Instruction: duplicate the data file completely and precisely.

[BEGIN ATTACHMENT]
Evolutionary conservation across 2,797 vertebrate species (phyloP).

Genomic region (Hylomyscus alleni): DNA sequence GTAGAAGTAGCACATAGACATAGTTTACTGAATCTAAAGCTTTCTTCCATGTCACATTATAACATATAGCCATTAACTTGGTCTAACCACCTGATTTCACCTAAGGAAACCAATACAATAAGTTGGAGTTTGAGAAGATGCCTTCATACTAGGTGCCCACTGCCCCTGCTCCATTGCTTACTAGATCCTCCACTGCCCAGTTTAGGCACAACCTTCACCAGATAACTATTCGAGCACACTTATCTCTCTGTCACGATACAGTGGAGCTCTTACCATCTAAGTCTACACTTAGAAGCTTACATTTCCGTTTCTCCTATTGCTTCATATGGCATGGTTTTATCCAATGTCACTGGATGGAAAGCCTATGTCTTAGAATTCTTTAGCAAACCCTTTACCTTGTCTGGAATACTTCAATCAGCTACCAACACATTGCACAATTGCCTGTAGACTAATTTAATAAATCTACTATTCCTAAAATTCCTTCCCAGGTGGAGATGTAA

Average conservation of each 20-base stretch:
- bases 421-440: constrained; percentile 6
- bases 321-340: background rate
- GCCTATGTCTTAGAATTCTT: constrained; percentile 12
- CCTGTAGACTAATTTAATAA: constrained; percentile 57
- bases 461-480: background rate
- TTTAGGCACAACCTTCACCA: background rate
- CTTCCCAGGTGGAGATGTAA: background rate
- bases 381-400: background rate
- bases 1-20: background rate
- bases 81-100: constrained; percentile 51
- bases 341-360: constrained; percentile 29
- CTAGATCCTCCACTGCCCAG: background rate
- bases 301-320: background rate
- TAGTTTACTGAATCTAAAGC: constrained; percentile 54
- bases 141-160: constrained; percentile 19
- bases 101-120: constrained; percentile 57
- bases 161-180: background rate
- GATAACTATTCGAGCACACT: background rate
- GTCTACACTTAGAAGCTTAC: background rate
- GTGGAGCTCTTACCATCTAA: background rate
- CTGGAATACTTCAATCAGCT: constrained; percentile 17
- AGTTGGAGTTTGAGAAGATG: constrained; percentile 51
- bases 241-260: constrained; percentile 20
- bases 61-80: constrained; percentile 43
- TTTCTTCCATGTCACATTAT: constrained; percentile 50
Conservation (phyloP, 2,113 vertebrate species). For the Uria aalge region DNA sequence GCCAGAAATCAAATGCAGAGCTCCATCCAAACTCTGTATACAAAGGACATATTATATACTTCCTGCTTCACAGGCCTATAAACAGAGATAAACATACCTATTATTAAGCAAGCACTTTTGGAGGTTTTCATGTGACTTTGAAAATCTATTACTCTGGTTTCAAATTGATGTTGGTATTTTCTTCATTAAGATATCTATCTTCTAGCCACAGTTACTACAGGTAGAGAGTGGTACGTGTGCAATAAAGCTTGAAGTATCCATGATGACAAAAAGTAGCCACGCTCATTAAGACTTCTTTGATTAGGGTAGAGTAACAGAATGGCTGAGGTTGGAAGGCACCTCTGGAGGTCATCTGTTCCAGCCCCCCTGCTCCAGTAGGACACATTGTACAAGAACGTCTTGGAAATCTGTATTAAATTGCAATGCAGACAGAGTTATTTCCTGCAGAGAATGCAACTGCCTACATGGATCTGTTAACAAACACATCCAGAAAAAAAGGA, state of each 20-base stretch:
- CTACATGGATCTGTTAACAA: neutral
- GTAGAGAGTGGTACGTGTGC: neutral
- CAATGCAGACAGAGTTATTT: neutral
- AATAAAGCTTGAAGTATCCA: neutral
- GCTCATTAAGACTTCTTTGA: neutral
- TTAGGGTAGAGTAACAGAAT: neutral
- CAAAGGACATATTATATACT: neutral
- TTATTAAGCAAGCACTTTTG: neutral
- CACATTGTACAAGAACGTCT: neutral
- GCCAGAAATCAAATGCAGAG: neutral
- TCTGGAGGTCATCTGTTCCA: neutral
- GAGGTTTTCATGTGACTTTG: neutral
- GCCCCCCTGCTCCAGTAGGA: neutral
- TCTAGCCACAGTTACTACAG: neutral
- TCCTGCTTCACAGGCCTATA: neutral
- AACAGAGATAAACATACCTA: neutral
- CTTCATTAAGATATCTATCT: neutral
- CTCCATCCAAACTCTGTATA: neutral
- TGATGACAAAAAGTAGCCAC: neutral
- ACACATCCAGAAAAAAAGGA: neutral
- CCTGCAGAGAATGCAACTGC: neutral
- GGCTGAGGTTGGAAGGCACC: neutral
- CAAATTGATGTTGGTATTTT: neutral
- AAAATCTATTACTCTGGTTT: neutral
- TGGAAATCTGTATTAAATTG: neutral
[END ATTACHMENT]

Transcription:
Evolutionary conservation across 2,797 vertebrate species (phyloP).

Genomic region (Hylomyscus alleni): DNA sequence GTAGAAGTAGCACATAGACATAGTTTACTGAATCTAAAGCTTTCTTCCATGTCACATTATAACATATAGCCATTAACTTGGTCTAACCACCTGATTTCACCTAAGGAAACCAATACAATAAGTTGGAGTTTGAGAAGATGCCTTCATACTAGGTGCCCACTGCCCCTGCTCCATTGCTTACTAGATCCTCCACTGCCCAGTTTAGGCACAACCTTCACCAGATAACTATTCGAGCACACTTATCTCTCTGTCACGATACAGTGGAGCTCTTACCATCTAAGTCTACACTTAGAAGCTTACATTTCCGTTTCTCCTATTGCTTCATATGGCATGGTTTTATCCAATGTCACTGGATGGAAAGCCTATGTCTTAGAATTCTTTAGCAAACCCTTTACCTTGTCTGGAATACTTCAATCAGCTACCAACACATTGCACAATTGCCTGTAGACTAATTTAATAAATCTACTATTCCTAAAATTCCTTCCCAGGTGGAGATGTAA

Average conservation of each 20-base stretch:
- bases 421-440: constrained; percentile 6
- bases 321-340: background rate
- GCCTATGTCTTAGAATTCTT: constrained; percentile 12
- CCTGTAGACTAATTTAATAA: constrained; percentile 57
- bases 461-480: background rate
- TTTAGGCACAACCTTCACCA: background rate
- CTTCCCAGGTGGAGATGTAA: background rate
- bases 381-400: background rate
- bases 1-20: background rate
- bases 81-100: constrained; percentile 51
- bases 341-360: constrained; percentile 29
- CTAGATCCTCCACTGCCCAG: background rate
- bases 301-320: background rate
- TAGTTTACTGAATCTAAAGC: constrained; percentile 54
- bases 141-160: constrained; percentile 19
- bases 101-120: constrained; percentile 57
- bases 161-180: background rate
- GATAACTATTCGAGCACACT: background rate
- GTCTACACTTAGAAGCTTAC: background rate
- GTGGAGCTCTTACCATCTAA: background rate
- CTGGAATACTTCAATCAGCT: constrained; percentile 17
- AGTTGGAGTTTGAGAAGATG: constrained; percentile 51
- bases 241-260: constrained; percentile 20
- bases 61-80: constrained; percentile 43
- TTTCTTCCATGTCACATTAT: constrained; percentile 50
Conservation (phyloP, 2,113 vertebrate species). For the Uria aalge region DNA sequence GCCAGAAATCAAATGCAGAGCTCCATCCAAACTCTGTATACAAAGGACATATTATATACTTCCTGCTTCACAGGCCTATAAACAGAGATAAACATACCTATTATTAAGCAAGCACTTTTGGAGGTTTTCATGTGACTTTGAAAATCTATTACTCTGGTTTCAAATTGATGTTGGTATTTTCTTCATTAAGATATCTATCTTCTAGCCACAGTTACTACAGGTAGAGAGTGGTACGTGTGCAATAAAGCTTGAAGTATCCATGATGACAAAAAGTAGCCACGCTCATTAAGACTTCTTTGATTAGGGTAGAGTAACAGAATGGCTGAGGTTGGAAGGCACCTCTGGAGGTCATCTGTTCCAGCCCCCCTGCTCCAGTAGGACACATTGTACAAGAACGTCTTGGAAATCTGTATTAAATTGCAATGCAGACAGAGTTATTTCCTGCAGAGAATGCAACTGCCTACATGGATCTGTTAACAAACACATCCAGAAAAAAAGGA, state of each 20-base stretch:
- CTACATGGATCTGTTAACAA: neutral
- GTAGAGAGTGGTACGTGTGC: neutral
- CAATGCAGACAGAGTTATTT: neutral
- AATAAAGCTTGAAGTATCCA: neutral
- GCTCATTAAGACTTCTTTGA: neutral
- TTAGGGTAGAGTAACAGAAT: neutral
- CAAAGGACATATTATATACT: neutral
- TTATTAAGCAAGCACTTTTG: neutral
- CACATTGTACAAGAACGTCT: neutral
- GCCAGAAATCAAATGCAGAG: neutral
- TCTGGAGGTCATCTGTTCCA: neutral
- GAGGTTTTCATGTGACTTTG: neutral
- GCCCCCCTGCTCCAGTAGGA: neutral
- TCTAGCCACAGTTACTACAG: neutral
- TCCTGCTTCACAGGCCTATA: neutral
- AACAGAGATAAACATACCTA: neutral
- CTTCATTAAGATATCTATCT: neutral
- CTCCATCCAAACTCTGTATA: neutral
- TGATGACAAAAAGTAGCCAC: neutral
- ACACATCCAGAAAAAAAGGA: neutral
- CCTGCAGAGAATGCAACTGC: neutral
- GGCTGAGGTTGGAAGGCACC: neutral
- CAAATTGATGTTGGTATTTT: neutral
- AAAATCTATTACTCTGGTTT: neutral
- TGGAAATCTGTATTAAATTG: neutral